Also take note that Filipinos can be friendly without being polite, the way Britons can be polite without being friendly. Aggressive drivers - This is a common problem in the roads, hence the viral dashcam videos see Get around: Find someone driving against the flow, speed above the posted limit, use horns at most times, and drive without headlights. Road rage is commonplace, and simple disagreements between drivers might easily turn to heated arguments or violence.
Crowds - Filipino culture sees the concept of personal space as less important, and expect to get bumped in many crowded locations, whether it be on boarding a jeepney or walking through tiangges. Streets in the Philippines tend to be narrow and crowded with parked cars and roadside obstructions. Cutting in line - Filipino culture respect the concept of lines pilabut you might find it hard how to deal with locals cutting in line and pushing and bumping while everyone is waiting.
Drinking see more at Alcohol - Perhaps with exceptions of Muslims, you will find many Filipinos practically drinking anytime and anywhere, though local ordinance have regulated where one may drink alcohol.
Customs also differ, and you cannot pour your own drink someone will do it for you. Drunk driving is an unfortunate sight, especially at night. Ignoring rules - Here, the pasaway "disobedient" attitude comes to play. Local ordinances, or sometimes, national laws, are generally disregarded. The same also goes with many house rules. This include dangerous and aggressive driving, jaywalking, and smoking in non-smoking areas. Noise - People lean on blowing horns and loud music, whether it be on the radio or karaoke.
Conversations tend to be loud, and heard by everyone around. Loudspeakers are widespread, from storefronts to churches, just to send their message. Nose picking - It is socially acceptable to pick one's nose, and there are also crude humor surrounding this. Reactions on foreigners - Locals will practically stare at any foreigner they see, also turning them to magnets for beggars and corrupt cops. Also, don't get surprised when someone talks about your race or country of origin, or someone may just take out a camera phone and ask you to take pictures, especially selfies, with you.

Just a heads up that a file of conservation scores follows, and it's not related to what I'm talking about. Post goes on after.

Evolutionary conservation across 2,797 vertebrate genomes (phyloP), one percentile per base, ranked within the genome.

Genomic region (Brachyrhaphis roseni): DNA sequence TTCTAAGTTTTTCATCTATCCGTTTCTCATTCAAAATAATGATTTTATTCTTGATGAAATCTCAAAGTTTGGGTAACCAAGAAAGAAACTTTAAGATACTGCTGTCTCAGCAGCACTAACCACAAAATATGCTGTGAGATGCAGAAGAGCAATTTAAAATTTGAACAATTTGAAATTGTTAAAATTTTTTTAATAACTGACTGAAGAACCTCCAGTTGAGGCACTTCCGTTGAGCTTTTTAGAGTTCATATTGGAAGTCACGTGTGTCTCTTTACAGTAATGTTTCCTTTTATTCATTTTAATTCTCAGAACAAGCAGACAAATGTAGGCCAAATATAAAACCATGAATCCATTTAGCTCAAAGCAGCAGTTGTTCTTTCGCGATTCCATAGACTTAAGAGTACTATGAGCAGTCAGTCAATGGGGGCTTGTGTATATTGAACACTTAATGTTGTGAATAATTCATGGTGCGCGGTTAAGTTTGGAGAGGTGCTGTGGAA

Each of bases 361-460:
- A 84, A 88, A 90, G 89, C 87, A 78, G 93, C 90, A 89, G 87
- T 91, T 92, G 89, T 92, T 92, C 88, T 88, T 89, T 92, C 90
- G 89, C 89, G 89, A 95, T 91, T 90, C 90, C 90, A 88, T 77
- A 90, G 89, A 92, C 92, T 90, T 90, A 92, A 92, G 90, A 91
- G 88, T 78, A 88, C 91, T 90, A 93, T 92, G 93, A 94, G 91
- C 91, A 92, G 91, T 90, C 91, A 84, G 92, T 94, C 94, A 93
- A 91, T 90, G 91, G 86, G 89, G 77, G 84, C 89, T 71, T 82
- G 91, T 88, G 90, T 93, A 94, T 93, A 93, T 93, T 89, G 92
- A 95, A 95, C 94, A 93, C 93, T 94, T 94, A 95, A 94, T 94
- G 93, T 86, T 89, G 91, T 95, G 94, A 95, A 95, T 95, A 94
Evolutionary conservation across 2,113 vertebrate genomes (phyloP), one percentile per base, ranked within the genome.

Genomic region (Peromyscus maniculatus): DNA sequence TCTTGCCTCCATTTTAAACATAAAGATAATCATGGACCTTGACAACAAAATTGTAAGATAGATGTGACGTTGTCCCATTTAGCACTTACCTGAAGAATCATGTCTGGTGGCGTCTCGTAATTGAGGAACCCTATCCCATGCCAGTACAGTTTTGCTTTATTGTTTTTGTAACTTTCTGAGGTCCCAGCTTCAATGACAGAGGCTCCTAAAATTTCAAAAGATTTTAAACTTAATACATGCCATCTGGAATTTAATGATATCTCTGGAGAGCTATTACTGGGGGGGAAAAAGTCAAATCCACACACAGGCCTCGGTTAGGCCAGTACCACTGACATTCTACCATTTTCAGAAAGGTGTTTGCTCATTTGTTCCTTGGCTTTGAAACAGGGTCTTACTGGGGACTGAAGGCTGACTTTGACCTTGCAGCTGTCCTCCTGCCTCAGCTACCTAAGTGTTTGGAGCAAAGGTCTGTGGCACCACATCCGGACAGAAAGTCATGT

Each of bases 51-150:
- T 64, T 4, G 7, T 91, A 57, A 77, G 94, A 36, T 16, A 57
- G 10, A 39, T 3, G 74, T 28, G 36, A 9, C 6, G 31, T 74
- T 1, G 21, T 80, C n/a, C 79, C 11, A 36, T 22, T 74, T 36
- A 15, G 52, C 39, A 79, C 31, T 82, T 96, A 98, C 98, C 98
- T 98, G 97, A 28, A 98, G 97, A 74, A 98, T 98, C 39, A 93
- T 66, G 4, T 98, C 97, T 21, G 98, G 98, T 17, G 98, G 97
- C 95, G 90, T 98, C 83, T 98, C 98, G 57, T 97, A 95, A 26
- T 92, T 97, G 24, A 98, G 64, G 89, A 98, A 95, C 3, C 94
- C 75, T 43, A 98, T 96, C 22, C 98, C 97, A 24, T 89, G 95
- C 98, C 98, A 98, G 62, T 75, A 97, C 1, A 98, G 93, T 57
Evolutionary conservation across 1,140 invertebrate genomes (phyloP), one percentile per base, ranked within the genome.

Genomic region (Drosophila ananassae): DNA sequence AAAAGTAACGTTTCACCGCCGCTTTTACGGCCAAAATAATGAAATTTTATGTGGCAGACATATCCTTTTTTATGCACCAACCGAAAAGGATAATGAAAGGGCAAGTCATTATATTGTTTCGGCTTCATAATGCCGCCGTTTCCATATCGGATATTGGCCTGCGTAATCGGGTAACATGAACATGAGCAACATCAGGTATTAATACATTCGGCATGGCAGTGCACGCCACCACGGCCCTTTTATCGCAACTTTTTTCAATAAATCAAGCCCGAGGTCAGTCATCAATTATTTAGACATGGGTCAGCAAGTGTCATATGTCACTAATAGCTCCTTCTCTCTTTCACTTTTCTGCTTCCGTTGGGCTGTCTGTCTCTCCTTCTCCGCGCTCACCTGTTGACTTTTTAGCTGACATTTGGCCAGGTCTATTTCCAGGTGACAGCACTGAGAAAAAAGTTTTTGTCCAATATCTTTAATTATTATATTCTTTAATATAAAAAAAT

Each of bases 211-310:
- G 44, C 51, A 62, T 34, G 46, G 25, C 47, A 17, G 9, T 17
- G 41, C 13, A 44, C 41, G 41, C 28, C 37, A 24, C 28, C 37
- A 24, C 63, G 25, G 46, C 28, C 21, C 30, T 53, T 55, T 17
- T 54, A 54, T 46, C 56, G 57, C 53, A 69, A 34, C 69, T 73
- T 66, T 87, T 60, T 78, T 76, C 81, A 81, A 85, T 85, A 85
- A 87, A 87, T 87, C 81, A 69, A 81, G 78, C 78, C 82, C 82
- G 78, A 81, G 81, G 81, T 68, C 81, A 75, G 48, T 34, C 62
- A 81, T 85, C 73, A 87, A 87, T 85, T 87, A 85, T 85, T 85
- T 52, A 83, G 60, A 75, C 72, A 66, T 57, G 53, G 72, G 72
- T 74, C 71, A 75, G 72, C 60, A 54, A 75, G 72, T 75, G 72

Running amok - It is common for some people to run amok, especially to the point of killing someone, especially when drunk, high, or extremely angered.
Of note is the case of pagdidilim ng paningin, an idiom meaning psychologically disturbing rage with murderous intent. You are unlikely to be targeted by an amok, but you are likely to be one if you venture into run-down areas where people who are likely to run amok, such as drunkards or drug addicts, are present. Enforcement of smoking bans in public locations differs by location: You might also encounter a jeepney or tricycle driver smoking even within sight of a posted no smoking sign.
Staring - This is very common, but this shows they are curious. Do not get surprised when someone just stares while walking.